Among the issues raised in the national media, in the wake of the Kay testimony, was the role of Cheney and his chief of staff Lewis Libby in the drafting of Secretary of State Colin Powell's United Nations Security Council testimony of Feb. 5, 2003, making the case for war. According to accounts published Feb. 1 in the New York Times and Washington Post, and Feb. 3 in a Knight Ridder wire story, Libby oversaw the preparation of draft testimony that was so full of false and exaggerated charges about Iraq's WMD and Saddam's ties to al-Qaeda, that Powell trashed almost the entire document, in consultation with analysts at the CIA.

Despite this vetting, Powell's UN Security Council address still contained dozens of "facts" that have now proven to be wrong.

Cheney Damage Control

Sources close to the Bush Administration report that Cheney moved to cover up the David Kay revelations by promoting the "independent commission" with key Congressional Republicans, even before the President's decision to issue an Executive Order. The sources say that Cheney is growing more and more desperate over the ongoing grand jury probe of the Valerie Plame leak, which is in the hands of hard-nosed Federal prosecutors who will not, he fears, bend to White House pressure. Cheney fears these prosecutors won't be party to a cover-up of his own role, and those of Libby and John Hannah, another key aide to the Vice President who is widely suspected of involvement in the identification, to columnist Robert Novak, of Plame, the wife of ex-Ambassador Joseph Wilson, as an undercover CIA officer. These sources say Cheney is scrambling to keep his spot on the re-election ticket, and sought to blunt the momentum of the WMD intelligence scandal through the independent commission.

But on Feb. 5, Cheney took another hit, when the normally neo-con-friendly Insight magazine of the Washington Times prominently ran a UPI wire by senior correspondent Richard Sale, naming Libby and Hannah as the prime suspects in the Valerie Plame leak. Sale wrote, "Federal law-enforcement officials said that they have developed hard evidence of possible criminal misconduct of two employees of Vice President Dick Cheney's office related to the unlawful exposure of a CIA officer's identity last year. The investigation, which is continuing, could lead to indictments, a Justice Department official said. According to these sources, John Hannah and [Libby] were the two Cheney employees."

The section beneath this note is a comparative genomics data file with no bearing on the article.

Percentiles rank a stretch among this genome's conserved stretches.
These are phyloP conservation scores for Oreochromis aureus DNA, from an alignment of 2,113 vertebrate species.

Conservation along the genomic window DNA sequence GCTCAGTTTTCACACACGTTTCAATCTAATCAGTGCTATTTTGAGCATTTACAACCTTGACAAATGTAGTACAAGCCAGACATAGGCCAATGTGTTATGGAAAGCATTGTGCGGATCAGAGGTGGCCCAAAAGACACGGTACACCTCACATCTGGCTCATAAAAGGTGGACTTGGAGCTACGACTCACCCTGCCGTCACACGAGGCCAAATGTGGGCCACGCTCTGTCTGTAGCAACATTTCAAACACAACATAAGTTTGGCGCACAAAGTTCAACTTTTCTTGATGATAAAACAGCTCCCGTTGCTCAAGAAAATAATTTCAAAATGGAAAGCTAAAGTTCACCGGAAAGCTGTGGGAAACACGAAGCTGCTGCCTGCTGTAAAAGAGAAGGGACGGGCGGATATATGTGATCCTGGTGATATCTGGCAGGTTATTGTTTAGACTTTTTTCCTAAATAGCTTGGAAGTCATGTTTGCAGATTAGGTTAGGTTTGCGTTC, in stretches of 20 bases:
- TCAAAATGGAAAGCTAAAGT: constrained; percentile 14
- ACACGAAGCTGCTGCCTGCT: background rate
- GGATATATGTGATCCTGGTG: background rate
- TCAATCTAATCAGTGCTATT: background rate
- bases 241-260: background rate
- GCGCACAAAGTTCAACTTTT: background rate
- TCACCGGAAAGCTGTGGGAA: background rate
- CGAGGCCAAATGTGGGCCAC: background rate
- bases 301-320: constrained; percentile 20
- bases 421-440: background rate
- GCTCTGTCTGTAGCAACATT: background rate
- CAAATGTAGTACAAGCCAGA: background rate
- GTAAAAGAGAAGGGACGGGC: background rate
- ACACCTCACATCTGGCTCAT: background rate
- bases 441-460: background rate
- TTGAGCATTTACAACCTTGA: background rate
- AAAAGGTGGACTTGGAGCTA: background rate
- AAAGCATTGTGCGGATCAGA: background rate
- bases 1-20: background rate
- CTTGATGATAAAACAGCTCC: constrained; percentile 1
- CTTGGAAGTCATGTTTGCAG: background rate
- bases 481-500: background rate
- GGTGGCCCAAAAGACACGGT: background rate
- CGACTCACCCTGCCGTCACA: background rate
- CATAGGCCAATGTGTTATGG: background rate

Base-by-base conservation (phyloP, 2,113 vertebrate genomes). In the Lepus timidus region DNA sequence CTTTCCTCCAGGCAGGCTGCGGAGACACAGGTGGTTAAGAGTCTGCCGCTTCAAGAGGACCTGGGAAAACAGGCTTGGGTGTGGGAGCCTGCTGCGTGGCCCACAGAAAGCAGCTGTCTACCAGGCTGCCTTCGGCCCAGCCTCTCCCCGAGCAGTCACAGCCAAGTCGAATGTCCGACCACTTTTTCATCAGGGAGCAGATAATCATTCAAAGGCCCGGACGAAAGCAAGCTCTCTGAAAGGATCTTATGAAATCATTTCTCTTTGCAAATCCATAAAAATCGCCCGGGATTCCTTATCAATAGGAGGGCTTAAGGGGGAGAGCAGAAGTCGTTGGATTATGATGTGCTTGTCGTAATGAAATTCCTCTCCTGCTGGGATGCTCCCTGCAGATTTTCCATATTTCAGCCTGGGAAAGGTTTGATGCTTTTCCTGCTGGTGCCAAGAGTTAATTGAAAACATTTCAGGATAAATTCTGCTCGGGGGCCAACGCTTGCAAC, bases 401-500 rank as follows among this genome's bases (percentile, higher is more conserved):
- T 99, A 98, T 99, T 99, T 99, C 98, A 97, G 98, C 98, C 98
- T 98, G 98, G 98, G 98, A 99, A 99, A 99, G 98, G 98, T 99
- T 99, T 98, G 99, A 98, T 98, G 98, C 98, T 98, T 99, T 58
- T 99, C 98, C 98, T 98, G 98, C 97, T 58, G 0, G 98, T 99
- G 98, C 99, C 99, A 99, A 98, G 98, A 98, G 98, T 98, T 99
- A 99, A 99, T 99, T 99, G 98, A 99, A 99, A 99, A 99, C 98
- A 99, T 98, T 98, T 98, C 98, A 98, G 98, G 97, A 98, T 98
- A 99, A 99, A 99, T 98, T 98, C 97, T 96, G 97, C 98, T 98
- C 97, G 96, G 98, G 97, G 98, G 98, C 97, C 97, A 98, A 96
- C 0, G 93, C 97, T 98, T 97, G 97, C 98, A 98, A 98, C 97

Sale quoted a Federal law-enforcement official, who stated, "We believe that Hannah was the major player in this." Sale added, "The strategy of the FBI is to make clear to Hannah 'that he faces a real possibility of doing jail time' as a way to pressure him to name superiors, one Federal law-enforcement official said."

Hannah is actually Libby's chief deputy. He came to the Vice President's office from the Washington Institute for Near East Policy (WINEP), the think-tank spawn of the official Israeli lobby in the United States, AIPAC (American Israel Public Affairs Committee). He was WINEP's Vice President. Libby, a protégé of Deputy Defense Secretary Paul Wolfowitz, served under Cheney at the Defense Department in the Bush "41" Administration. While out of government, Libby was the attorney for Israeli/Russian Mafiya figure Marc Rich, and protégé of Washington lawyer Leonard Garment.

Cheney's damage-control scheme suffered another setback when British Prime Minister Tony Blair, facing massive backlash after the Hutton Commission covered up similar intelligence fakery in Britain, agreed to create his own, parallel independent commission, to probe British pre-war intelligence (see International). The British report will be issued during the U.S. Presidential election campaign and could trigger a trans-Atlantic "whipsaw" of damning revelations.

With Democratic Presidential candidates LaRouche and John Kerry both hammering away at Cheney, the Vice President's status as an albatross could prove too much for Karl Rove, Bush's re-election strategist, to stomach. To make matters worse for the Vice President, the Feb. 6 issue of EIR, now widely circulating in Washington and in world capitals, featured a 22-page cover story on the growing bill of impeachment against Cheney. The story included an inventory of a dozen different probes of Cheney—from the Plame leak, to the WMD hoax, to his secret energy taskforce, to the corruption of Halliburton.

On Feb. 5, AP reported that the Department of Justice has opened yet another criminal probe of Halliburton, centered on $180 million in bribes paid to Nigerian officials, to secure a natural gas concession. The bribes occurred while Cheney was Halliburton's CEO.

Back to top